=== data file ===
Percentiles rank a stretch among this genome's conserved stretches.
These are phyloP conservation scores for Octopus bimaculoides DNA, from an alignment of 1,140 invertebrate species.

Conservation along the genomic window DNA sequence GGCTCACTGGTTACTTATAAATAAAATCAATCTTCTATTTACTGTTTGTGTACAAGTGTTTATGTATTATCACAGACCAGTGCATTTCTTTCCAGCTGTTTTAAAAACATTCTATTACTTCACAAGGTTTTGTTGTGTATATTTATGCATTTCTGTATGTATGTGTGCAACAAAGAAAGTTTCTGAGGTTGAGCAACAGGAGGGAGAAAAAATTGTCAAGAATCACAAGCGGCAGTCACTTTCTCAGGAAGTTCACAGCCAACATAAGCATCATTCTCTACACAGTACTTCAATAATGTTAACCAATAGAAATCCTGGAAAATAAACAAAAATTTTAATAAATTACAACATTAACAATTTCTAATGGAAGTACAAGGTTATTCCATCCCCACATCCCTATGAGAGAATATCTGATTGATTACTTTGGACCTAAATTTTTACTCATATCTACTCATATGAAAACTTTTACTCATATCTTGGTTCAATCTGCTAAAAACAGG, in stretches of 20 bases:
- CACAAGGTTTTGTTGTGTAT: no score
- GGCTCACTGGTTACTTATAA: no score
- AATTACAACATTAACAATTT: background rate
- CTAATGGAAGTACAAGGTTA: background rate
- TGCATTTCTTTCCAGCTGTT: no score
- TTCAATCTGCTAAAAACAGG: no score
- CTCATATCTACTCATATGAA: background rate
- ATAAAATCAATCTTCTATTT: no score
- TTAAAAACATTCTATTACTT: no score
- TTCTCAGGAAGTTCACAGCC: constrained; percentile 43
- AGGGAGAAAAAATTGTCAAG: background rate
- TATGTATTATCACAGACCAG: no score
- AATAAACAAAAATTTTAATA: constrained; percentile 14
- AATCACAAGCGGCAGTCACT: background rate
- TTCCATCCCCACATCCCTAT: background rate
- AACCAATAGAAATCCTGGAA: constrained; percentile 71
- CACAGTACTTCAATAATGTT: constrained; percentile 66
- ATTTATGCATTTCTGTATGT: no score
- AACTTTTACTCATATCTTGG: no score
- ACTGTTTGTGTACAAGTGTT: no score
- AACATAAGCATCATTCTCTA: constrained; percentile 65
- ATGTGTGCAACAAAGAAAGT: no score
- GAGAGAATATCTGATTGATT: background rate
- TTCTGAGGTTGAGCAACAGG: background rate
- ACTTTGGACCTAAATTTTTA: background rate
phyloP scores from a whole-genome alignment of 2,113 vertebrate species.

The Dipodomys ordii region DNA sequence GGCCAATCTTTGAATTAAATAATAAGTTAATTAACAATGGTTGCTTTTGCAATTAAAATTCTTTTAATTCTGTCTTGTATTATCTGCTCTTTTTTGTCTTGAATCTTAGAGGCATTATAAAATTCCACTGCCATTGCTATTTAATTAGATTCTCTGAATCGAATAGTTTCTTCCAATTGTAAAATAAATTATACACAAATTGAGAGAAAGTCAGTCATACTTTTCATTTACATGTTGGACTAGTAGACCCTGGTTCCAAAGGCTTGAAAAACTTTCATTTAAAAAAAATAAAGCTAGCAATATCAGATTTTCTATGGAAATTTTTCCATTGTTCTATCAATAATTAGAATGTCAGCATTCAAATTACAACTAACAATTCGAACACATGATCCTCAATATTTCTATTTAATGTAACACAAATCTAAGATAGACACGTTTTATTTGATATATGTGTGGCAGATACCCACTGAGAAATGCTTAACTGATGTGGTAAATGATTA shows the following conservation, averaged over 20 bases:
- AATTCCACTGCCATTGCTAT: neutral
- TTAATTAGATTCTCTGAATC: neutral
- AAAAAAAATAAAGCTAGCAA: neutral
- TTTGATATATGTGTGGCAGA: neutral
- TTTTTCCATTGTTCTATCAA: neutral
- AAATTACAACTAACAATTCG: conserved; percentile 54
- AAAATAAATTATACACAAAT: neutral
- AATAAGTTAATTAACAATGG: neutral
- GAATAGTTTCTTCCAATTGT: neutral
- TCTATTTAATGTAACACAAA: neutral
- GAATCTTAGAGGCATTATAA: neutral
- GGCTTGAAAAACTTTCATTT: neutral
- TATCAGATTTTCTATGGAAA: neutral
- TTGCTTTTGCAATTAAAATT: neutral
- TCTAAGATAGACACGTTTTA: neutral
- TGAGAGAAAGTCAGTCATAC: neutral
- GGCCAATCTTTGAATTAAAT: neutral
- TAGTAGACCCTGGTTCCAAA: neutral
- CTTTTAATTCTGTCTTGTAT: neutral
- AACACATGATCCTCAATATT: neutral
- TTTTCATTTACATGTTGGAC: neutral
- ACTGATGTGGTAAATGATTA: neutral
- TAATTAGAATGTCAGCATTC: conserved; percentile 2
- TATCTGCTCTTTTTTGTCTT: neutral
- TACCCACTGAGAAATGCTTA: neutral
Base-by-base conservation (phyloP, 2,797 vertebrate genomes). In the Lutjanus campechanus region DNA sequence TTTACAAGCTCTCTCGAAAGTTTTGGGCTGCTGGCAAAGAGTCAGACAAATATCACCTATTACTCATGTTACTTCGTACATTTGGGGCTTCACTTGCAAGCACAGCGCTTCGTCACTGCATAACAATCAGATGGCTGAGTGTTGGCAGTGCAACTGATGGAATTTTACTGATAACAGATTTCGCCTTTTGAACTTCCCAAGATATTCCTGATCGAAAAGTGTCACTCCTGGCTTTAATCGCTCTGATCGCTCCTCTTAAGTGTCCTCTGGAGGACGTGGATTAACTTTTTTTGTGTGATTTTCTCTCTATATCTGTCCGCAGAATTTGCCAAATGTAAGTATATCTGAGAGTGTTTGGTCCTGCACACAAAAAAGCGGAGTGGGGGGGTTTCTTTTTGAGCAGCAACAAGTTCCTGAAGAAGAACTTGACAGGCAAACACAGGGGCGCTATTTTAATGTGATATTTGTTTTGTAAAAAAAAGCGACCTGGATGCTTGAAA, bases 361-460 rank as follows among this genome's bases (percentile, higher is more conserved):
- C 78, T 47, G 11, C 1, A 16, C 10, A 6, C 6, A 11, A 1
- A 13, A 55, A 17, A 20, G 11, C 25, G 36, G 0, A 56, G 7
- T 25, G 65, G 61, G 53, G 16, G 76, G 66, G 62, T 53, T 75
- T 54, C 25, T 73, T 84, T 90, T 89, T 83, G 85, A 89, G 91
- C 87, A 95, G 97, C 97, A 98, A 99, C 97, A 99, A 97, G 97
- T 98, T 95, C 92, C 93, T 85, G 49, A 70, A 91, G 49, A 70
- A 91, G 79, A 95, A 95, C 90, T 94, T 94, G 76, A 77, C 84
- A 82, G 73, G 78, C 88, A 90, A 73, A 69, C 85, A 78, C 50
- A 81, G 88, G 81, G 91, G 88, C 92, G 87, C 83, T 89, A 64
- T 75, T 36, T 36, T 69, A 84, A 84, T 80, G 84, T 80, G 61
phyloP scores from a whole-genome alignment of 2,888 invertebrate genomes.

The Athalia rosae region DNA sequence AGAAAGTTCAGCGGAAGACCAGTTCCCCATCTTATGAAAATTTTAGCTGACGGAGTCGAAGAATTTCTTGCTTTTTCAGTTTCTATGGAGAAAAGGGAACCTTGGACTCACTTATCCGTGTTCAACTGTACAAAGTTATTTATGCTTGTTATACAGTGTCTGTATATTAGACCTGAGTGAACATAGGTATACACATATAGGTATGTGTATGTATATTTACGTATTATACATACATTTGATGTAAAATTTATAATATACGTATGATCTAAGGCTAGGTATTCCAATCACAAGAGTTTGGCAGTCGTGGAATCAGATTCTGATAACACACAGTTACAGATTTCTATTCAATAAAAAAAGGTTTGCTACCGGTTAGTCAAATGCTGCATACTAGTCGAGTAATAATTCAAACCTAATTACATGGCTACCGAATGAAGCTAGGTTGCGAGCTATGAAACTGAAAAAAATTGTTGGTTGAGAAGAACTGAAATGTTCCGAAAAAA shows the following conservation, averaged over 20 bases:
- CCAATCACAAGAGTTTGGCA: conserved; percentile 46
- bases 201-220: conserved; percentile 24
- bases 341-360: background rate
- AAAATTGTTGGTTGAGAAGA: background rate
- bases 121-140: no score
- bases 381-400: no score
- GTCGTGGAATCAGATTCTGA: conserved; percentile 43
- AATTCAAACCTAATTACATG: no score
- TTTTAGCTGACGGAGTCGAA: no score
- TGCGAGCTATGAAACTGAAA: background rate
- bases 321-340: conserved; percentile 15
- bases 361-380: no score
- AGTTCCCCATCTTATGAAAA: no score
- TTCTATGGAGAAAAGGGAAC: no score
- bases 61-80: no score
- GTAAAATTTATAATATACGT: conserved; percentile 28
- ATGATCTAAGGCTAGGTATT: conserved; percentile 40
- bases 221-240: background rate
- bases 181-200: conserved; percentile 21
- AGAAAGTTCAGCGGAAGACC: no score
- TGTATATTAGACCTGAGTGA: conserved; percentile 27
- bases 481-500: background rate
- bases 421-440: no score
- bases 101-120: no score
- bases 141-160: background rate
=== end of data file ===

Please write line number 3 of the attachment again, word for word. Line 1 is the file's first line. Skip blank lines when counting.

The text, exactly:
Conservation along the genomic window DNA sequence GGCTCACTGGTTACTTATAAATAAAATCAATCTTCTATTTACTGTTTGTGTACAAGTGTTTATGTATTATCACAGACCAGTGCATTTCTTTCCAGCTGTTTTAAAAACATTCTATTACTTCACAAGGTTTTGTTGTGTATATTTATGCATTTCTGTATGTATGTGTGCAACAAAGAAAGTTTCTGAGGTTGAGCAACAGGAGGGAGAAAAAATTGTCAAGAATCACAAGCGGCAGTCACTTTCTCAGGAAGTTCACAGCCAACATAAGCATCATTCTCTACACAGTACTTCAATAATGTTAACCAATAGAAATCCTGGAAAATAAACAAAAATTTTAATAAATTACAACATTAACAATTTCTAATGGAAGTACAAGGTTATTCCATCCCCACATCCCTATGAGAGAATATCTGATTGATTACTTTGGACCTAAATTTTTACTCATATCTACTCATATGAAAACTTTTACTCATATCTTGGTTCAATCTGCTAAAAACAGG, in stretches of 20 bases: